[00:06:34] And then it kind of becomes a decentralized process where you can arrange these swaps from provider to provider with sort of a final administrator being the signup person saying the swap is okay. And what we’ve found has been very nice is the fact that when somebody takes over a role in TigerConnect, that automatically then gets fed back into the TigerSchedule directory that the rest of the hospital sees to see who’s on call. So that bidirectional communication between the messenger app and the call scheduler has been very helpful.

[00:06:59] Dr. O’Connor: Yeah, I think you’re absolutely right. There’s, we’ve seen a lot of benefit of having messaging and scheduling on the same platform so that you can do that because, in a big institution, the schedules change so much. You have to be able to take over for someone, you know, at a, at a moment to notice. So tell me about the downline benefits. So, what is it like now for other physicians and, in particular, nurses, now that the schedules are online, what have the benefits been like for them? 

[00:07:30] Dr. Davis: Yeah. So I think the number one thing is that everybody is gonna be using their phone at work no matter what, and whether that’s a work-provided phone or a personal phone, you’re on your phone regardless. And so we all in this new technology age are very familiar and comfortable with using your phone on the fly.

[00:07:46] Like probably too comfortable with it because you pass people in the hallway and they just have their head buried in their phone. But for, you know, high acuity clinical situations where you don’t have time to leave the patient’s bedside, especially if you’re a nurse doing a million different things at the bedside, you don’t have time to leave the room and to find a desktop, to log into the desktop, to send a unidirectional page to the on-call physician and then wait for them to call you back or hope that they just magically show up at the bedside. 

[00:08:13] You can just pull up your phone, again, search for that role. So you can search for the physician on call. You don’t need to know who it is. You can message them. And then one of the greatest things I think of tiger, especially compared to pagers is the natural form of closed-loop communication. So you have those read receipts, you know exactly what state your message is in. You can see whether it was sent or not. You can see whether it was delivered. And then finally, you can see whether it’s been read, and that read receipt is, is hugely helpful in supporting this natural form of closed-loop communication.

[00:08:45] So I think that our nurses love it. The physicians love it. Uh, I think that having everybody very suddenly on the same platform, suddenly in a completely different fashion compared to paging has certainly presented some unique challenges. And so now the threshold for messaging each other about clinical communication is much lower, which is a good thing.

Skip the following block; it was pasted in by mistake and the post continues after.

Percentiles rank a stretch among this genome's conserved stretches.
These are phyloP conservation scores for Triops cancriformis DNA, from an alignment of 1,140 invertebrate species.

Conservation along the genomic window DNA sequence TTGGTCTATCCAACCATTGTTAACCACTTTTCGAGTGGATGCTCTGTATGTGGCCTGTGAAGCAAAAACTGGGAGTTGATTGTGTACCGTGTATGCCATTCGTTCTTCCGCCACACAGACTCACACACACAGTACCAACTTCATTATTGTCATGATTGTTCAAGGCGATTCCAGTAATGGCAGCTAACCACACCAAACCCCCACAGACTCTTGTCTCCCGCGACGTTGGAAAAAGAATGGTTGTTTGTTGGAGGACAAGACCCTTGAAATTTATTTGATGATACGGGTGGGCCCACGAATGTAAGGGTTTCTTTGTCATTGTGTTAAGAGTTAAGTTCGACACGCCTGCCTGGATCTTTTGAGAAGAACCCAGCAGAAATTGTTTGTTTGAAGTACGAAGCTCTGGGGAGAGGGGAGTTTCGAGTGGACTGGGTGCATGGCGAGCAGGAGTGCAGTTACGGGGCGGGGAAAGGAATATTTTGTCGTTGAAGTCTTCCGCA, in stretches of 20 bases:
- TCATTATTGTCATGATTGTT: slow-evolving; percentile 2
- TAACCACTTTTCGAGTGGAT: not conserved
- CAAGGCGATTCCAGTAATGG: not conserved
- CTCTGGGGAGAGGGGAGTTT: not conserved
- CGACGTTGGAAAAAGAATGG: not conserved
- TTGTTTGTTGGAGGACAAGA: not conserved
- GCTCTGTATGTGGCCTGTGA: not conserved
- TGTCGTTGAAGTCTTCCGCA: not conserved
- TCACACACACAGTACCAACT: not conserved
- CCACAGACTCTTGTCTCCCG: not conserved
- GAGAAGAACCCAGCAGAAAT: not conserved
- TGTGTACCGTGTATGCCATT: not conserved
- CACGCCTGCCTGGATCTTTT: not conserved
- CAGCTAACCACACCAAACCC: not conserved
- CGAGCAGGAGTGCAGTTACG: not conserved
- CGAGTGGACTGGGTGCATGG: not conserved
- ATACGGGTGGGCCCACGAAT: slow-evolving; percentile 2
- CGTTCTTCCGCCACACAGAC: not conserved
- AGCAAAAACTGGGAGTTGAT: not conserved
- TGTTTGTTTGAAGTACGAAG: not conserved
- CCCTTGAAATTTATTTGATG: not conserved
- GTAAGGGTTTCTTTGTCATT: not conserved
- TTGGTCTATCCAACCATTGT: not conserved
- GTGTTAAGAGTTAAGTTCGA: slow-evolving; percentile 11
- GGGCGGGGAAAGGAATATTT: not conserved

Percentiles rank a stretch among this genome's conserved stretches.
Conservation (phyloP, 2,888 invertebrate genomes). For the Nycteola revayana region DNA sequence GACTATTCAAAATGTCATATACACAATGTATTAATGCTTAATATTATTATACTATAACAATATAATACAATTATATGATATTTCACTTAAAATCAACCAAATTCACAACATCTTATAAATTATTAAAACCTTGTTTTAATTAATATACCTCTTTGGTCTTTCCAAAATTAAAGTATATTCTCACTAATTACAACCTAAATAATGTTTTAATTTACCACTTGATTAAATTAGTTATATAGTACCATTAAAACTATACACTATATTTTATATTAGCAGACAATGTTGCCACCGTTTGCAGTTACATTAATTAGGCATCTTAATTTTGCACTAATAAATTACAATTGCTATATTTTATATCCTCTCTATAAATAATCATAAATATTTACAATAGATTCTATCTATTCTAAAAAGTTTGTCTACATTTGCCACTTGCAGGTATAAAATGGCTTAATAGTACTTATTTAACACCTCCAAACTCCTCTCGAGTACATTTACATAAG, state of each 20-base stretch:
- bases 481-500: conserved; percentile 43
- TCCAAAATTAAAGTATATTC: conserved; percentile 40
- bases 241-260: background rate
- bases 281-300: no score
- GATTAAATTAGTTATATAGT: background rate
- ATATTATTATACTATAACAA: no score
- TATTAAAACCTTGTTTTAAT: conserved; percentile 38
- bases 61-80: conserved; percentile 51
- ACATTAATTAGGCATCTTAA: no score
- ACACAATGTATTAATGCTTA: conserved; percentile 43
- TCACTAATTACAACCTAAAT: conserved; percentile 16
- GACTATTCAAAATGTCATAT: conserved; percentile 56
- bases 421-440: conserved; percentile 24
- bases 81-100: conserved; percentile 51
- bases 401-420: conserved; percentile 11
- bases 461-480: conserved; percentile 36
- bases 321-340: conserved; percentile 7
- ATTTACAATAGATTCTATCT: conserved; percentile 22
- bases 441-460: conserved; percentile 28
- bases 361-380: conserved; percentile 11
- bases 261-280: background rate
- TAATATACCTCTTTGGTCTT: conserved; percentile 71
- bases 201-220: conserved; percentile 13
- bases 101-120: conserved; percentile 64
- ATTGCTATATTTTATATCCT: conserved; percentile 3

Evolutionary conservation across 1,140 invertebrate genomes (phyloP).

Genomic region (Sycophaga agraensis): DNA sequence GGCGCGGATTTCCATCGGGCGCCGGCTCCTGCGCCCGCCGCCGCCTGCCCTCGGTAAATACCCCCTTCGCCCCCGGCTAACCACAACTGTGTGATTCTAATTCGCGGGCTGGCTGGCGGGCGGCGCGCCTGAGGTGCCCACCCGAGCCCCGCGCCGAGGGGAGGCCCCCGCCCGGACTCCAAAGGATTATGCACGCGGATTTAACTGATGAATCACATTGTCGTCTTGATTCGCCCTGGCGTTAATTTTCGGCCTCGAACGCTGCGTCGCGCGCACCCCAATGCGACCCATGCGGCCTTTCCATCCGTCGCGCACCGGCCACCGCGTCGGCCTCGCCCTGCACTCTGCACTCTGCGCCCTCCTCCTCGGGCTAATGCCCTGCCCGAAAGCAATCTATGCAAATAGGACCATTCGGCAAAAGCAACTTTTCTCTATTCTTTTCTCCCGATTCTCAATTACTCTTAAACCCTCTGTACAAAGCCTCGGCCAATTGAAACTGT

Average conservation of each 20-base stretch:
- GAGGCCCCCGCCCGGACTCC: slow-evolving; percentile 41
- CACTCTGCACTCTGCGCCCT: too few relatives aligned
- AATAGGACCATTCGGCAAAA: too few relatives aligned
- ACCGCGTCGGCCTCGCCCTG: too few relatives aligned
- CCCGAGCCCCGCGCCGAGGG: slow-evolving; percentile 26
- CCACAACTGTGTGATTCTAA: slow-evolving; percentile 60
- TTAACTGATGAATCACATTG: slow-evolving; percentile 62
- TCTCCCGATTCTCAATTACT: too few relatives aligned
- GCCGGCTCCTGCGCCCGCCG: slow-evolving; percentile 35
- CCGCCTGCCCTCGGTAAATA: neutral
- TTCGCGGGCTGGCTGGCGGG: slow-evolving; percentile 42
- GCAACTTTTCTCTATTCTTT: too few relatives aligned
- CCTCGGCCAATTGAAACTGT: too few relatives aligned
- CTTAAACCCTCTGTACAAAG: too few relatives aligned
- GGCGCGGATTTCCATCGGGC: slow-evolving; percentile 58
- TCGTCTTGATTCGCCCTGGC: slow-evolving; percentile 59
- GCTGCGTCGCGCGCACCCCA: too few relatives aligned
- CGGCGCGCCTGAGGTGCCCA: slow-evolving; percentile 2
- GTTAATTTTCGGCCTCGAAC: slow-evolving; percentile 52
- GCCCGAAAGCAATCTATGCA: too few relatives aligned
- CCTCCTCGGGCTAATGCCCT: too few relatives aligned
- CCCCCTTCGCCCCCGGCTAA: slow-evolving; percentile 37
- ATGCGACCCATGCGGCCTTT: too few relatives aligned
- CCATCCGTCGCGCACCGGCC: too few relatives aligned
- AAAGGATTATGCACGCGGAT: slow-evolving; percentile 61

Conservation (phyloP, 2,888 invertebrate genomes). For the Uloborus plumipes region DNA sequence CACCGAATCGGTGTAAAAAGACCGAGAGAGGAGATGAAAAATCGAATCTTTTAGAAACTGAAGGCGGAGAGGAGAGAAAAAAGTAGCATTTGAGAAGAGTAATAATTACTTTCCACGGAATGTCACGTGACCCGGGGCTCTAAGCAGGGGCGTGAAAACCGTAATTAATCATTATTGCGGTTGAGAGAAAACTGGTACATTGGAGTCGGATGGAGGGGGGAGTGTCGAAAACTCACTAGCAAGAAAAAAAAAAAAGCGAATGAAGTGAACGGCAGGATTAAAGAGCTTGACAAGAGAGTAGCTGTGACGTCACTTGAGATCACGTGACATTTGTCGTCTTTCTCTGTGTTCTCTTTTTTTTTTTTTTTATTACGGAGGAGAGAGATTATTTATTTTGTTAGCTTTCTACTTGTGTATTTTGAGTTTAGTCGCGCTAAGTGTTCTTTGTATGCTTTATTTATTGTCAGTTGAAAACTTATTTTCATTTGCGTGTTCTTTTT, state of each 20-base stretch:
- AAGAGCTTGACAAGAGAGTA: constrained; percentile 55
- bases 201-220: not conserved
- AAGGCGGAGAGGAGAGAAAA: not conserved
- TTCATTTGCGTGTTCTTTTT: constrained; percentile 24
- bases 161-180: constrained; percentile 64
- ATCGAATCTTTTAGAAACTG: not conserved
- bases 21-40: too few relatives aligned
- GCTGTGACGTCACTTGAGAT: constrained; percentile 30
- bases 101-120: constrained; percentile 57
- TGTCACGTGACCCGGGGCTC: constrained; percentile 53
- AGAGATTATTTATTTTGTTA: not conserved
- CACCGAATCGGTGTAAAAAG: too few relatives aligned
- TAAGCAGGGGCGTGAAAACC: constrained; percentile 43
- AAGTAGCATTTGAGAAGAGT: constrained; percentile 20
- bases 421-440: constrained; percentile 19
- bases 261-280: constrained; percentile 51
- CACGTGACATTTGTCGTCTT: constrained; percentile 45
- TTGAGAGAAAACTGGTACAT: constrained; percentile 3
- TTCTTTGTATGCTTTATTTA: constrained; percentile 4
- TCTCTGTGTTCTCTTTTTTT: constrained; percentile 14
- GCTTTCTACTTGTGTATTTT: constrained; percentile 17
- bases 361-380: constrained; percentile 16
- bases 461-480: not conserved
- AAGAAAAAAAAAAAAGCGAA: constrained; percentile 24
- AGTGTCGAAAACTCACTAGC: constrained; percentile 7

[00:09:04] I think a lot of the, you know, adverse events that happen in the hospital that we sort of huddle about and talk about, ultimately comes down to communication, and oftentimes there’s this too high of a threshold that the trainees especially feel to have when they need to escalate to their attending. Or when the nurses need to escalate to their supervisor or when the nurses need to go directly to the attending instead of the resident.

[00:09:29] And so tiger has really, really lowered that, that threshold for communication. So that’s great, but we, we found, you know, the challenge with that is that, you know, perhaps there’s some diluting of the clinical message and triaging the messages that come through. Because, if you’re an intern at night, you’re overseeing maybe up to 80 to 100 different patients. And so they need some form, of triage for figuring out which messages need a call back right now and which message can wait. And so we’re working through those challenges right now.

[00:09:58] Dr. O’Connor: Nice, Dr. Davis. One of the things I wanted to ask you about was how have you noticed any change in particular for the residents in their behavior and how they’re interacting with nurses and other healthcare providers on the floor and with their patients. I know Tufts has a philosophy around, especially in the residency program, you know, getting people up and getting ’em moving and getting them away from the computer and being anchored to the EMR. Have you noticed any change there? 

[00:10:32] Dr. Davis: Yeah, definitely. And, and we, you know, we’re, we’re certainly passionate about that. We want our trainees, especially, to be seeing patients for as much time throughout the day as possible. And we don’t want them tethered to their desktop or to a landline. So you know,, our program director has been really, really excellent in this regard and, and taking initiatives to make sure that the residents are up and moving and seeing patients rather than just sitting at their desktop typing. So I think that having that application on your phone where you can message on the fly with really valuable in high-quality type of clinical communication, has been hugely valuable in, in accomplishing that type of initiative.